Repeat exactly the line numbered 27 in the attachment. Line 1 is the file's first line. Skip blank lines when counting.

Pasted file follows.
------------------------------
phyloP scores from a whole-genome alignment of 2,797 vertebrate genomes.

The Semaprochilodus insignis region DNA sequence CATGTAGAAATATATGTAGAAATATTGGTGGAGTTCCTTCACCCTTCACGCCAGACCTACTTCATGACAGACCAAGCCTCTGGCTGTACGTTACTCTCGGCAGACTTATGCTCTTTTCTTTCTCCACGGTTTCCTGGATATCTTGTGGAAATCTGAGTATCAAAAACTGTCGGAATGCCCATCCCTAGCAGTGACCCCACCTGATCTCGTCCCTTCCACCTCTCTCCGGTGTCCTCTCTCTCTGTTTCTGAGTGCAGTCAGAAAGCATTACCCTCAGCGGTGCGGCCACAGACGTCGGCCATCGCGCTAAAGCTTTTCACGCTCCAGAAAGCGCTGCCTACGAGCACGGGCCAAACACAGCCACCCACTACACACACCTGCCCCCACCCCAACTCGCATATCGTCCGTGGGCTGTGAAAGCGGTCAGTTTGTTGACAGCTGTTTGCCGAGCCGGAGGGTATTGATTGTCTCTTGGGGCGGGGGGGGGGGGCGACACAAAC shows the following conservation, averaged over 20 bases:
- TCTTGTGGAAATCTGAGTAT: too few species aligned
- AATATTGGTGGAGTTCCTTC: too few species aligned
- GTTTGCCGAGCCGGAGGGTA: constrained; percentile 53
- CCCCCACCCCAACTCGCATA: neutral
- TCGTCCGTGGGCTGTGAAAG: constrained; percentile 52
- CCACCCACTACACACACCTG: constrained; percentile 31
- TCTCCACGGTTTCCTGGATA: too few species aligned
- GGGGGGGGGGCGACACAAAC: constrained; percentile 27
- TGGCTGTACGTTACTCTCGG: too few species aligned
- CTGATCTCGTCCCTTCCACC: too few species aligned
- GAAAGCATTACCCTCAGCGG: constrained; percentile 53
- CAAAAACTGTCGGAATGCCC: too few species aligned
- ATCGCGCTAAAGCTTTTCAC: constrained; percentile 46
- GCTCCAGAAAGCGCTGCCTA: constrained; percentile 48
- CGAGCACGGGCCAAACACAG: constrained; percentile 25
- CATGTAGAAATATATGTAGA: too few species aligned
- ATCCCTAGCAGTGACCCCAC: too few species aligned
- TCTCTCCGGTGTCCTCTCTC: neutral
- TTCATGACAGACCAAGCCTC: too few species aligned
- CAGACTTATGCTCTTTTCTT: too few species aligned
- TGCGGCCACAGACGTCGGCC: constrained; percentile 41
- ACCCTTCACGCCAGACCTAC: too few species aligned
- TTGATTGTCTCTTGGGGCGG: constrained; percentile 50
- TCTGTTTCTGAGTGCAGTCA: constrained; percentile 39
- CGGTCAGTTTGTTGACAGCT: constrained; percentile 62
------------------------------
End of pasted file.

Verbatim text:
- CGGTCAGTTTGTTGACAGCT: constrained; percentile 62